Edward Haines, John Cowley.
26th February 1755
Reference Numbert17550226-5
VerdictsGuilty; Guilty
SentencesDeath; Transportation

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96, 97. (L.) Edward Haines , otherwise Hales , was indicted for stealing one piece of shalloon, containing two hundred and twenty-four yards, value 12 l. two-pieces of bays, containing seventy-four yards, value 3 l. and thirty yards of cloth, called everlasting, value 38 s. the goods of Jeremiah Royds and Co. in their warehouse ; and John Cowley , for receiving the said goods, well knowing them to have been stolen , Jan. 22 . ++

Jeremiah Royds . The prisoner Haines was my porter , and lived in my house. On the 22d of January Mr. Sky in Bucklersbury came and told me, he was informed by Mr. Gee at the Lock-and-key in Smithfield, that I had a servant that robbed me, and that there was a parcel left at his ( Mr. Sky's house the day before, and desired I would go and see it. I went there; he shewed me two shalloons; then Mr. Sky went with me to the Lock-and-key, there we met with Cowley the prisoner; we charged him with receiving shalloons from my servant; he owned he had, and said my porter told him I gave him liberty to sell them, and I allowed him two-pence a yard. I asked him if he had any of the goods by him? He went up stairs, and brought down some bays; I looked at them, but could not swear to them, because the marks were taken off. I then desired to know what he had done with the rest he had of him: he told me he had sold two shalloons, and twenty yards of bays to one Abraham Port in Cloth-fair, and to Thomas Pierce in the same place four shalloons, fifteen yards each; and the next day he confessed to the selling a piece of everlasting, containing thirty yards, value 38 s. for 27 s. As to the other goods, he told me he had sold them sometimes for one price, and sometimes for another. He also said, he sold to James Black , of Black-friars seventeen yards of Bays; and to Charles Carshaw , of Drury-lane twenty yards. I know nothing of the taking of these goods; I know the prisoner could easily get at them.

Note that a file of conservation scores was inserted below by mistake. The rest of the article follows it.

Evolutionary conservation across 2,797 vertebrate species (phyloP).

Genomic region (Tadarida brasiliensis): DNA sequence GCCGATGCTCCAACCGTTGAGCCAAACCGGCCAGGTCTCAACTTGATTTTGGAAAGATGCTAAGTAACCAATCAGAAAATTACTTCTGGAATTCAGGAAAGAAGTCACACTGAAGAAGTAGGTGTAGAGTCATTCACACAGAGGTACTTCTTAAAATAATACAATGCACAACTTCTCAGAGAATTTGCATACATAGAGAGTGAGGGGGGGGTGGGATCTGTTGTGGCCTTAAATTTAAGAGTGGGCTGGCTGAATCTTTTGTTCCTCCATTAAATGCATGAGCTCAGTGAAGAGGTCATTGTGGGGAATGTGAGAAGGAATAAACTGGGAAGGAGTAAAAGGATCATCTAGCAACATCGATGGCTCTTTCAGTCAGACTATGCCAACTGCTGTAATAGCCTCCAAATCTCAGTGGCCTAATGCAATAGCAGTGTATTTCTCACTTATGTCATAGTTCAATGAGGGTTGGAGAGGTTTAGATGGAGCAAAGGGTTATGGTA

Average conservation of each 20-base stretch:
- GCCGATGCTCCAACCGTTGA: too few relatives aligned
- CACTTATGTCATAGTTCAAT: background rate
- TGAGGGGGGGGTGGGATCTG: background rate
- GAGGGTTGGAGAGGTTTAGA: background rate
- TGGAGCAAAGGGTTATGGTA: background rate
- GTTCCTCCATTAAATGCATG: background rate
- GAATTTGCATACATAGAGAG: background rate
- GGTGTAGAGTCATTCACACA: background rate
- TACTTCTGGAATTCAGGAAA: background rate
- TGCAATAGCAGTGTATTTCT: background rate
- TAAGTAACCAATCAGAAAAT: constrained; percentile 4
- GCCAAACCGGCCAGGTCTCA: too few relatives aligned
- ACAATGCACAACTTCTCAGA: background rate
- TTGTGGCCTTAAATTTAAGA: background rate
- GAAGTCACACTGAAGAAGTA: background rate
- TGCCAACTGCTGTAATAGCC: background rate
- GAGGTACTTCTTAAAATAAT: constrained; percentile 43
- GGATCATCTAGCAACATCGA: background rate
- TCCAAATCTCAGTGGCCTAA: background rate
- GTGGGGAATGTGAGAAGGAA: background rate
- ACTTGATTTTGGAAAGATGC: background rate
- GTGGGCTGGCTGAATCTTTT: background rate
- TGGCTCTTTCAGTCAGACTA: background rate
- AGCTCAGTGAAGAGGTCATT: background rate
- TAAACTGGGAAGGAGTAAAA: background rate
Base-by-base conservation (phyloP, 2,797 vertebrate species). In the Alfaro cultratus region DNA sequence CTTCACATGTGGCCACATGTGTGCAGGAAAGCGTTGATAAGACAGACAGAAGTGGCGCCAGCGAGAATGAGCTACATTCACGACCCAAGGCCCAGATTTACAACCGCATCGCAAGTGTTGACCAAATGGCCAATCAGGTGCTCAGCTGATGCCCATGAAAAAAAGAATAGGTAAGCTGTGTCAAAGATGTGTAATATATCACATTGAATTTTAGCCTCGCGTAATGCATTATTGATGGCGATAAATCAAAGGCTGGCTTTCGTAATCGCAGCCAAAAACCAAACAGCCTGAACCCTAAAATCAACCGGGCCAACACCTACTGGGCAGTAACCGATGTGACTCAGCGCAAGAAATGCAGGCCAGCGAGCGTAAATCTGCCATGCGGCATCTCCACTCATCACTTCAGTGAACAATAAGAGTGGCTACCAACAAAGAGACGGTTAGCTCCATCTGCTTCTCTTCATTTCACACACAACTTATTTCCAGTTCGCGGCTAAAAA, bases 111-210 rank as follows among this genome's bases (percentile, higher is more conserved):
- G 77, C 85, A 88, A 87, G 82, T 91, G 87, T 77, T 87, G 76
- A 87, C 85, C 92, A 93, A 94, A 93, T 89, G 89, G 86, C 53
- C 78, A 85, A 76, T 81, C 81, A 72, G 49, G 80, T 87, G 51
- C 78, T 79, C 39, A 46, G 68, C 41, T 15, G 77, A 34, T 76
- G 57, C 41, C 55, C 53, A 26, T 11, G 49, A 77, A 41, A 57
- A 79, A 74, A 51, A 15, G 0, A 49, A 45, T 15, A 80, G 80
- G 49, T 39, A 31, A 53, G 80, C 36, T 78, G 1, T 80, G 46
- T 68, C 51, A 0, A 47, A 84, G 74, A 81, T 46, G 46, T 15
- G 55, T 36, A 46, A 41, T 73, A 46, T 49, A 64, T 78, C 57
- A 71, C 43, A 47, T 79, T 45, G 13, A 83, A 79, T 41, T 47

Q. Did you mention Haines's name to Cowley ?

Royds. I did. (Four pieces of shalloon produced in court). These are all my property; two of them I had at Mr. Sky's, in Bucklersbury; the other four pieces that Pierce bought by Cowley he will not produce, nor tell whould he has disposed of them.

Mr. Sky. My wife and my servant told me that Haines brought these two piece of bay to my house.

Q. Are they here?

Sky. My wife is near her time, and not in a capacity to attend here; and my servant is gone away to her own country.

Prosecutor. I took the prisoner Haines up on the 22d of January, and took him before my Lord-Mayor, there these goods were produced, and I charged him with taking them from us; he acknowledged he had taken them.

Q. Was the warehouse mentioned at that time?

Prosecutor. I can't say whether it was or not.

Q. Did you promise him any favour previous to this?

Prosecutor. I told him, when I took him up, if he would confess every thing, it might be a means of making his case more favourable. He was very obstinate at first; he first confessed two pieces, after that four. I mentioned the bays, and part of them were produced before my Lord-Mayor, (a piece produced in court) this he owned there that he had taken; here is about ten or eleven yards of it.

Q. What is the value of these four pieces of shalloon and this bays?

Prosecutor. The shalloons are worth about six pounds, and the bays about eighteen or nineteen shillings; these are all the goods I could fix upon at that time. (A piece of everlasting produced in court). The prisoner Haines acknowledged the taking of this from me, and said, before I saw it, it was a piece of cross-rib, which it is; but the mark being taken off, I cannot swear to it. Here is thirty yards of it. He owned he had carried it to Cowley, and said Cowley had sold it.

Q. How do you charge Cowley with receiving these goods, knowing them to have been stolen?

Prosecutor. Cowley owned to me he had sold some at little more than half the value; this piece of everlasting I found in his room.